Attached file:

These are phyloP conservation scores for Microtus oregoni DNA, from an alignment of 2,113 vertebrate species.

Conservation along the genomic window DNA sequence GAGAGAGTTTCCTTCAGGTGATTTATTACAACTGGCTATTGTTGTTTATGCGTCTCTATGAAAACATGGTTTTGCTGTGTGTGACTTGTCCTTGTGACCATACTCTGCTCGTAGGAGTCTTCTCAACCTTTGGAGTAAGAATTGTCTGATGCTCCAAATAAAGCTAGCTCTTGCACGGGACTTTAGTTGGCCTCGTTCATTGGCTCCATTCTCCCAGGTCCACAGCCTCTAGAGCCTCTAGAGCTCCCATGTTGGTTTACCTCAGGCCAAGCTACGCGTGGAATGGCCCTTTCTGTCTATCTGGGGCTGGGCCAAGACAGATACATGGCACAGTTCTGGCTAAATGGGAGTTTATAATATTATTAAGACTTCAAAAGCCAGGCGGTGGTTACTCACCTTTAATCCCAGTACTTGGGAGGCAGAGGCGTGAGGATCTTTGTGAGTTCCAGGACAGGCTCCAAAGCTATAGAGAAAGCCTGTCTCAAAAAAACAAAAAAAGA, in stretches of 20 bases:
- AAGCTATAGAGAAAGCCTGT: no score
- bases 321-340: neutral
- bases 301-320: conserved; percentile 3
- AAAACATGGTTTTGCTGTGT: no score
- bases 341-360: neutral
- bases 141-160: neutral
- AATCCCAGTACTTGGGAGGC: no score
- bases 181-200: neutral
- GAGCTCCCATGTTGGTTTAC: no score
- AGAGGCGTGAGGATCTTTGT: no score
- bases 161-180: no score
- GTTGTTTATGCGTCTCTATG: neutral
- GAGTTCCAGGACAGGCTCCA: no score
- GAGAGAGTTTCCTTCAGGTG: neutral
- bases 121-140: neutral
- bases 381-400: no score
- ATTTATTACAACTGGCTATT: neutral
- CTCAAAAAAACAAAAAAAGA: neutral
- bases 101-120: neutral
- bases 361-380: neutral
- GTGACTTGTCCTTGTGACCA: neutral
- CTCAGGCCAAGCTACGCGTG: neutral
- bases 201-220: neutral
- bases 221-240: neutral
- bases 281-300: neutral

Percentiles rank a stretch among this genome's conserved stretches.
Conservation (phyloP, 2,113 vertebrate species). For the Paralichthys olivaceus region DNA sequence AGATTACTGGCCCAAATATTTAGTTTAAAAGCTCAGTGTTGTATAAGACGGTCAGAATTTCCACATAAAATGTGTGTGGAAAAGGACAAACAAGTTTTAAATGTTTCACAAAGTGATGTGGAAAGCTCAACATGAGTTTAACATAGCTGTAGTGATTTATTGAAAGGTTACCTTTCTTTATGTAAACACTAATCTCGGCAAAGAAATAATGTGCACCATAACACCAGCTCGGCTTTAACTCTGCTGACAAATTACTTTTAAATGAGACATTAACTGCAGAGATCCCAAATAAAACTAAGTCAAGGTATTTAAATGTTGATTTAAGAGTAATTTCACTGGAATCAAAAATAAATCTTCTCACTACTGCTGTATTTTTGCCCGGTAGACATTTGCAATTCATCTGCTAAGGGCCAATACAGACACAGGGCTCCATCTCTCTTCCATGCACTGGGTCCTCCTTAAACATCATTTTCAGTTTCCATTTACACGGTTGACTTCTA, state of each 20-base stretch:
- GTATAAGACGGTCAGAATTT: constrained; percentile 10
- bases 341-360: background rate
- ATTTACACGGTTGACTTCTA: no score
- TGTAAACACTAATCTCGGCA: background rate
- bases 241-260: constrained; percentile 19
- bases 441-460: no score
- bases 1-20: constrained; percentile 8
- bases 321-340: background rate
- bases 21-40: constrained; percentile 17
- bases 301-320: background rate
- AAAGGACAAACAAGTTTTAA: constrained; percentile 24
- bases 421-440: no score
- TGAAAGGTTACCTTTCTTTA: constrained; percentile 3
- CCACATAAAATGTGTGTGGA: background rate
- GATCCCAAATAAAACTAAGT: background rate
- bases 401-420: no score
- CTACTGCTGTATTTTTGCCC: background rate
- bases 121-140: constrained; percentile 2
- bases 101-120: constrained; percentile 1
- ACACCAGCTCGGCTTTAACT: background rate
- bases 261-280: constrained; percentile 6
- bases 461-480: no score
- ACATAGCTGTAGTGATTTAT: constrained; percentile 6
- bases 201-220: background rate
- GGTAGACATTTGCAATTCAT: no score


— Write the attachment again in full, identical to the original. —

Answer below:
These are phyloP conservation scores for Microtus oregoni DNA, from an alignment of 2,113 vertebrate species.

Conservation along the genomic window DNA sequence GAGAGAGTTTCCTTCAGGTGATTTATTACAACTGGCTATTGTTGTTTATGCGTCTCTATGAAAACATGGTTTTGCTGTGTGTGACTTGTCCTTGTGACCATACTCTGCTCGTAGGAGTCTTCTCAACCTTTGGAGTAAGAATTGTCTGATGCTCCAAATAAAGCTAGCTCTTGCACGGGACTTTAGTTGGCCTCGTTCATTGGCTCCATTCTCCCAGGTCCACAGCCTCTAGAGCCTCTAGAGCTCCCATGTTGGTTTACCTCAGGCCAAGCTACGCGTGGAATGGCCCTTTCTGTCTATCTGGGGCTGGGCCAAGACAGATACATGGCACAGTTCTGGCTAAATGGGAGTTTATAATATTATTAAGACTTCAAAAGCCAGGCGGTGGTTACTCACCTTTAATCCCAGTACTTGGGAGGCAGAGGCGTGAGGATCTTTGTGAGTTCCAGGACAGGCTCCAAAGCTATAGAGAAAGCCTGTCTCAAAAAAACAAAAAAAGA, in stretches of 20 bases:
- AAGCTATAGAGAAAGCCTGT: no score
- bases 321-340: neutral
- bases 301-320: conserved; percentile 3
- AAAACATGGTTTTGCTGTGT: no score
- bases 341-360: neutral
- bases 141-160: neutral
- AATCCCAGTACTTGGGAGGC: no score
- bases 181-200: neutral
- GAGCTCCCATGTTGGTTTAC: no score
- AGAGGCGTGAGGATCTTTGT: no score
- bases 161-180: no score
- GTTGTTTATGCGTCTCTATG: neutral
- GAGTTCCAGGACAGGCTCCA: no score
- GAGAGAGTTTCCTTCAGGTG: neutral
- bases 121-140: neutral
- bases 381-400: no score
- ATTTATTACAACTGGCTATT: neutral
- CTCAAAAAAACAAAAAAAGA: neutral
- bases 101-120: neutral
- bases 361-380: neutral
- GTGACTTGTCCTTGTGACCA: neutral
- CTCAGGCCAAGCTACGCGTG: neutral
- bases 201-220: neutral
- bases 221-240: neutral
- bases 281-300: neutral

Percentiles rank a stretch among this genome's conserved stretches.
Conservation (phyloP, 2,113 vertebrate species). For the Paralichthys olivaceus region DNA sequence AGATTACTGGCCCAAATATTTAGTTTAAAAGCTCAGTGTTGTATAAGACGGTCAGAATTTCCACATAAAATGTGTGTGGAAAAGGACAAACAAGTTTTAAATGTTTCACAAAGTGATGTGGAAAGCTCAACATGAGTTTAACATAGCTGTAGTGATTTATTGAAAGGTTACCTTTCTTTATGTAAACACTAATCTCGGCAAAGAAATAATGTGCACCATAACACCAGCTCGGCTTTAACTCTGCTGACAAATTACTTTTAAATGAGACATTAACTGCAGAGATCCCAAATAAAACTAAGTCAAGGTATTTAAATGTTGATTTAAGAGTAATTTCACTGGAATCAAAAATAAATCTTCTCACTACTGCTGTATTTTTGCCCGGTAGACATTTGCAATTCATCTGCTAAGGGCCAATACAGACACAGGGCTCCATCTCTCTTCCATGCACTGGGTCCTCCTTAAACATCATTTTCAGTTTCCATTTACACGGTTGACTTCTA, state of each 20-base stretch:
- GTATAAGACGGTCAGAATTT: constrained; percentile 10
- bases 341-360: background rate
- ATTTACACGGTTGACTTCTA: no score
- TGTAAACACTAATCTCGGCA: background rate
- bases 241-260: constrained; percentile 19
- bases 441-460: no score
- bases 1-20: constrained; percentile 8
- bases 321-340: background rate
- bases 21-40: constrained; percentile 17
- bases 301-320: background rate
- AAAGGACAAACAAGTTTTAA: constrained; percentile 24
- bases 421-440: no score
- TGAAAGGTTACCTTTCTTTA: constrained; percentile 3
- CCACATAAAATGTGTGTGGA: background rate
- GATCCCAAATAAAACTAAGT: background rate
- bases 401-420: no score
- CTACTGCTGTATTTTTGCCC: background rate
- bases 121-140: constrained; percentile 2
- bases 101-120: constrained; percentile 1
- ACACCAGCTCGGCTTTAACT: background rate
- bases 261-280: constrained; percentile 6
- bases 461-480: no score
- ACATAGCTGTAGTGATTTAT: constrained; percentile 6
- bases 201-220: background rate
- GGTAGACATTTGCAATTCAT: no score